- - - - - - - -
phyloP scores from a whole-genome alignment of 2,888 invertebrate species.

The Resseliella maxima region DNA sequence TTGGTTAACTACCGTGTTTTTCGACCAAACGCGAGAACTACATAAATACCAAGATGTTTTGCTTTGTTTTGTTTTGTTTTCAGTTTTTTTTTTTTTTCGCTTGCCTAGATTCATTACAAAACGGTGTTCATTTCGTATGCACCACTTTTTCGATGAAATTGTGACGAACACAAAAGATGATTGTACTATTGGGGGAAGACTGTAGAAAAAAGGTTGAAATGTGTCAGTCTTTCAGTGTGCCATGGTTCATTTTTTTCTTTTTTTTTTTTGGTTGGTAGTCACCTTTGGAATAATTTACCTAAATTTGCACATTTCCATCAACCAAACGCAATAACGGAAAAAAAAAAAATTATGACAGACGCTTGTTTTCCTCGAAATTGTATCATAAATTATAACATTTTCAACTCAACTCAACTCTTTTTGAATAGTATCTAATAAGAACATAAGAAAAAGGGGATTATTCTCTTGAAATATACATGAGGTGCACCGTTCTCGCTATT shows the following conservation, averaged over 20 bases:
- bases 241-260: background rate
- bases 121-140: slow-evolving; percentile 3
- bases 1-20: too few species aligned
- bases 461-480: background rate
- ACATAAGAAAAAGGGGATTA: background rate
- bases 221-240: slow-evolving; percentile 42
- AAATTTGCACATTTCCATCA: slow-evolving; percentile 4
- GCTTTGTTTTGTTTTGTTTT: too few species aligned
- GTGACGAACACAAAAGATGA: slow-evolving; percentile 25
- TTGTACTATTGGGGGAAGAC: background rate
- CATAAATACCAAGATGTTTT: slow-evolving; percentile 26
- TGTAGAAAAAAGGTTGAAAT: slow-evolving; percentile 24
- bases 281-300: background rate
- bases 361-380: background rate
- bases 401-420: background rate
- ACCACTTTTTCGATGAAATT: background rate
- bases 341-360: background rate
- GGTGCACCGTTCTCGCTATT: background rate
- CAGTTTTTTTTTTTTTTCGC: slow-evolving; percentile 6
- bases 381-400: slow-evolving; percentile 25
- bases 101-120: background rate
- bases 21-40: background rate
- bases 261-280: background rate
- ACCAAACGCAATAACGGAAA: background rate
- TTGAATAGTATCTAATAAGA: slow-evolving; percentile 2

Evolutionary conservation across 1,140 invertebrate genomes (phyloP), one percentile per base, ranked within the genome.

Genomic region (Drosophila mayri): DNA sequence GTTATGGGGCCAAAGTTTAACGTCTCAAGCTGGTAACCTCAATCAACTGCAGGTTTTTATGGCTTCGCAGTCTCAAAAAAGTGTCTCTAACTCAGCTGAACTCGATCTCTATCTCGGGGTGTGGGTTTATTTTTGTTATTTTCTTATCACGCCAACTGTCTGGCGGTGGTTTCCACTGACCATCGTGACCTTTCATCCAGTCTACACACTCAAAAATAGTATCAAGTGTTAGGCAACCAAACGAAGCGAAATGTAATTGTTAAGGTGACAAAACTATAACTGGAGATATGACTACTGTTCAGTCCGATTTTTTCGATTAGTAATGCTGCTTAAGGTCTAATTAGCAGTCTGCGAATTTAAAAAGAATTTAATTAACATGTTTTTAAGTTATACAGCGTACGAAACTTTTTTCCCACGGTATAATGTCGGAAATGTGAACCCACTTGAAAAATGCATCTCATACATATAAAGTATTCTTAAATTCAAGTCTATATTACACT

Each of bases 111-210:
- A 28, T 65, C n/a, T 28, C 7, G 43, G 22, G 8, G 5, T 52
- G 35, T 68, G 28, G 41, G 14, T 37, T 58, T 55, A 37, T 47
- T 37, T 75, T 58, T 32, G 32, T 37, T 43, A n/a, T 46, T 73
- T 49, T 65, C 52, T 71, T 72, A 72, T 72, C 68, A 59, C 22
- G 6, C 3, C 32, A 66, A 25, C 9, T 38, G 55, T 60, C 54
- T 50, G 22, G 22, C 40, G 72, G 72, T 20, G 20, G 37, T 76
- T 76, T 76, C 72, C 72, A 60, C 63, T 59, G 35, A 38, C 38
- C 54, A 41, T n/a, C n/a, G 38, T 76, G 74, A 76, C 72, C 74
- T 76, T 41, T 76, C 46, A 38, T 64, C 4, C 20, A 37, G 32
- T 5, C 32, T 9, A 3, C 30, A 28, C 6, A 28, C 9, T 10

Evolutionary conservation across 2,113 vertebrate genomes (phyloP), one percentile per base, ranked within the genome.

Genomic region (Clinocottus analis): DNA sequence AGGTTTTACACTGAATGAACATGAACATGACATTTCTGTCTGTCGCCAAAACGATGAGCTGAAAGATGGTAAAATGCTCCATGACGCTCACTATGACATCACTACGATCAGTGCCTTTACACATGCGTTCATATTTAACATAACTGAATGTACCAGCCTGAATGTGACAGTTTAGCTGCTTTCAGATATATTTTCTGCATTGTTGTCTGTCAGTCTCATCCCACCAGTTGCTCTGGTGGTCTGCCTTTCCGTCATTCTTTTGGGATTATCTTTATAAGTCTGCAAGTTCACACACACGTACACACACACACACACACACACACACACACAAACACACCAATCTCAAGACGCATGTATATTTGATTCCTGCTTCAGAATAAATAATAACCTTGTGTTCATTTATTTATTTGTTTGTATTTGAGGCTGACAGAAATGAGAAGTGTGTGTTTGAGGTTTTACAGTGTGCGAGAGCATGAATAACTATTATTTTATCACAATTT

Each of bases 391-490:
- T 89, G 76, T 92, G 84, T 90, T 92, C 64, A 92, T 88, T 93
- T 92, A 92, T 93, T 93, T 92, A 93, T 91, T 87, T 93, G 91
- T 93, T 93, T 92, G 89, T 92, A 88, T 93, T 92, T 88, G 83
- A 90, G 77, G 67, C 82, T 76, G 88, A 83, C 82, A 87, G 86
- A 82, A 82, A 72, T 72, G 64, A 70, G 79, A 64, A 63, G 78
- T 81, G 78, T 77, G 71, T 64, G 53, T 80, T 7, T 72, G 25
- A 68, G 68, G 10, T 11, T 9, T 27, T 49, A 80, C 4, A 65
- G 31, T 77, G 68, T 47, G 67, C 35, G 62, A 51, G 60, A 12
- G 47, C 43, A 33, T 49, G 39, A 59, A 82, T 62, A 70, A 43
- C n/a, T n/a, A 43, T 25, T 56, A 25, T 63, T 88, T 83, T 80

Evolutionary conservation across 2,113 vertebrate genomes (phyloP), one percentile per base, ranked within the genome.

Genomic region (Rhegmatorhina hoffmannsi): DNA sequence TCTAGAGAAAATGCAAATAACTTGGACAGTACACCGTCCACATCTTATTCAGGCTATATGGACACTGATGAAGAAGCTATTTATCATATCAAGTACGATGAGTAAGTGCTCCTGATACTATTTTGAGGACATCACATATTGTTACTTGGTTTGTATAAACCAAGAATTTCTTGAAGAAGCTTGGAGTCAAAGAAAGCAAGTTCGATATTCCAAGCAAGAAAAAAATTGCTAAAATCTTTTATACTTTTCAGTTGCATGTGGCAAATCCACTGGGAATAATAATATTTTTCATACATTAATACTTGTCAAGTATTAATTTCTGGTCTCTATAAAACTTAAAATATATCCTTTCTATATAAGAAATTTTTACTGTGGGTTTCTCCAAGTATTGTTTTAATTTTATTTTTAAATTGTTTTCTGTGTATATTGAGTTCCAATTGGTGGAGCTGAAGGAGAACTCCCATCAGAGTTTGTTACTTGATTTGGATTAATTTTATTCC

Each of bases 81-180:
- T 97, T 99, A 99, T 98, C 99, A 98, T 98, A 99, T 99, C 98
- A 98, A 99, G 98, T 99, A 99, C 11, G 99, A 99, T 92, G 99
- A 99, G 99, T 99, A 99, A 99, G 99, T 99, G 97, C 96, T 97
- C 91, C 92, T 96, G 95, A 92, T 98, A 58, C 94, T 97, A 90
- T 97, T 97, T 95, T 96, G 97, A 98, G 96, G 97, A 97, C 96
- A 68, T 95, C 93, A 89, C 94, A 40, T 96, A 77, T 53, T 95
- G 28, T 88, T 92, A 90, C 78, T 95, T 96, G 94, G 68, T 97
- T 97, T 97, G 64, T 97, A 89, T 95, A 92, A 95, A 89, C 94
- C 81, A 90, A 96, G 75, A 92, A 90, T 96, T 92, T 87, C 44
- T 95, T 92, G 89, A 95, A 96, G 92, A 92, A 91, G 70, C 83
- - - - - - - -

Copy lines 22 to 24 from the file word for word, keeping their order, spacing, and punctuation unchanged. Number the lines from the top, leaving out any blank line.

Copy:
- bases 381-400: slow-evolving; percentile 25
- bases 101-120: background rate
- bases 21-40: background rate